Senate Joint Resolution 2 passed through its subcommittee on a 2-1 vote Tuesday afternoon. Democrat Sen. Joe Bolkcom voted against it while Republican Senators Mark Costello and Carrie Koelker supported the resolution.
“Currently most of this is our current law,” Sen. Costello said. “The idea is to make it more of a permanent thing that is harder to change.”
Current law limits spending to 99% of the current revenue and surplus. This would also put a cap at 104% of the current year’s budget.
There are mechanisms in place to allow the legislature flexibility if necessary.
“If things go from bad to worse and we get into an emergency where we think this is something we can’t abide by, there’d be a two-thirds vote by both the House and Senate to overturn,” Costello said. “There is that escape clause.”
The Iowa chapter of the Sierra Club spoke in opposition to the resolution. Iowa State Education Association, Rural School Advocates of Iowa and Urban Education Network of Iowa are also registered against the bill.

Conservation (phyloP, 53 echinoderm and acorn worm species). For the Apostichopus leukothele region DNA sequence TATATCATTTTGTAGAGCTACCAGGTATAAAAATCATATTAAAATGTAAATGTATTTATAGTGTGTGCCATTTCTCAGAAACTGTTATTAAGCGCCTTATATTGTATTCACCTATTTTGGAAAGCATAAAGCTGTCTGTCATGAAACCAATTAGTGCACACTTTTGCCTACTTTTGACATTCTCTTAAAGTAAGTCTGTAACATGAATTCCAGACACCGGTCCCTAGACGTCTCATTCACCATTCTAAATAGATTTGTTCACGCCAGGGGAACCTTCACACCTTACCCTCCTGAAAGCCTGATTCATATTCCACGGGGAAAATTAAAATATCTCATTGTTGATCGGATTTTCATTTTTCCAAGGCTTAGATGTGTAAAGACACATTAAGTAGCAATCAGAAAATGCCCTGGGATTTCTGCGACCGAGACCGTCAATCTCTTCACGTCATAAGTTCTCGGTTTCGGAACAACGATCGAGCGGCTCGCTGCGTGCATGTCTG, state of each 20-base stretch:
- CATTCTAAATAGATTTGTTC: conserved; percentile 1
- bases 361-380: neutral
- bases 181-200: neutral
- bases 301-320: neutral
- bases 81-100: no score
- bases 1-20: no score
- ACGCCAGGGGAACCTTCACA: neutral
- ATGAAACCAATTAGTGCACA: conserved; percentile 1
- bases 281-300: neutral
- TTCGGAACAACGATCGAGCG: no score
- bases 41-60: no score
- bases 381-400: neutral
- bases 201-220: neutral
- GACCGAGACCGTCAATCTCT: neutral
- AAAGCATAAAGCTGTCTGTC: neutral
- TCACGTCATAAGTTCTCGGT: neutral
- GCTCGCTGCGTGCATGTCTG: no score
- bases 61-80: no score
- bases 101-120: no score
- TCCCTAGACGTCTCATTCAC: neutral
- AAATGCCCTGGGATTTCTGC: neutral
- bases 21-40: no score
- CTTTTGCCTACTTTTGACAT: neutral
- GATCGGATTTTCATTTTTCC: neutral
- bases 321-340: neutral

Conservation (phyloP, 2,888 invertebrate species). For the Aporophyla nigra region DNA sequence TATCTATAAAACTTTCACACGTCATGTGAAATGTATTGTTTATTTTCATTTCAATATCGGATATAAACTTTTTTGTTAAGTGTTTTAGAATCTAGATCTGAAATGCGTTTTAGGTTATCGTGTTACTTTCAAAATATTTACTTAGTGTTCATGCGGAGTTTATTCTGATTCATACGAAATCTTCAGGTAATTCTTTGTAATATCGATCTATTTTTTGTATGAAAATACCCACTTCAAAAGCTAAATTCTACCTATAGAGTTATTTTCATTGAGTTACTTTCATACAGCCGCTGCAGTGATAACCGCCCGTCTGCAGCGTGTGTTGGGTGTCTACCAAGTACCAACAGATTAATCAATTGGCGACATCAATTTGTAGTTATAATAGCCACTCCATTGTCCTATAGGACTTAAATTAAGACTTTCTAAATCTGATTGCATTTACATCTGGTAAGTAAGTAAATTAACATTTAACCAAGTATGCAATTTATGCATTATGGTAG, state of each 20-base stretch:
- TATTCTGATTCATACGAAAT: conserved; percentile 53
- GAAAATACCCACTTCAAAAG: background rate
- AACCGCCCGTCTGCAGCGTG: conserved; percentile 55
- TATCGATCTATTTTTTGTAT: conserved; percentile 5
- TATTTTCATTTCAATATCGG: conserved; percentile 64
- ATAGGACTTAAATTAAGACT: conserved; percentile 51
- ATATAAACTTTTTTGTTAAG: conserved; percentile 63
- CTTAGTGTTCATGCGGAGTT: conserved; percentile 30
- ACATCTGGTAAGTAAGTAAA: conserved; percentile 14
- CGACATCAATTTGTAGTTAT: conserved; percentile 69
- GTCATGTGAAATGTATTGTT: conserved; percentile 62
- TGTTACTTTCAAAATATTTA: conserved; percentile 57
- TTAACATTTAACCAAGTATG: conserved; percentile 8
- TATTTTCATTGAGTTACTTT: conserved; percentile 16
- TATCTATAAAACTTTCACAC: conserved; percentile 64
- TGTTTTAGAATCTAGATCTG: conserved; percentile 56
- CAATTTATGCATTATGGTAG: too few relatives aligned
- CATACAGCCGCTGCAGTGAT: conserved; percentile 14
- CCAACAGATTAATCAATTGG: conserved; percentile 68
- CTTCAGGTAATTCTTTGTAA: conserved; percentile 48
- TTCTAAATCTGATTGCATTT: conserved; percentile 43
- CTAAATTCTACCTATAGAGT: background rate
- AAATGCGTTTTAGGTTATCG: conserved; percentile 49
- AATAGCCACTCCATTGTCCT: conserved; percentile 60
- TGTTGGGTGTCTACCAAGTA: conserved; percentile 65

Iowans For Tax Relief has registered in support of the bill. Victoria Sinclair of Iowans For Tax Relief spoke in favor of the resolution.
“SJR 2 is a needed protection for Iowa’s financial health,” she said. “While Iowa code restricts the legislature to spending 99 percent of the revenue collected each year, future legislators can easily pass new law to increase or override this cap. A constitutional amendment is the strongest way to control the future growth of government spending.”
Sinclair noted the Senate passed the language of SJR 2 on a 38-10 vote in 2017.
She cited fiscal analysis from the Legislative Services Agency that estimated had the language of SJR 2 been in effect since 2012, by fiscal year 2017 taxpayers would have saved nearly half a billion dollars.
Bolkcom said the amendment is unnecessary.
“As you said in your opening statement, most of this is current law,” he said. “I’m confused as to why we need to change the state’s constitution because most of this is current law. The handcuffs that this amendment would put on lawmakers is interesting, you’d give them a key on certain occasions to take the handcuffs off.”
He criticized last year’s tax cuts.
“The state spending limitation has worked effectively,” Bolkcom said. “I think the 99 percent limitation that we currently have in law requires that we place some discipline in our budget. I’m convinced the legislature is capable of that discipline. A state constitutional amendment would make it hard for future legislators to put together a state budget.”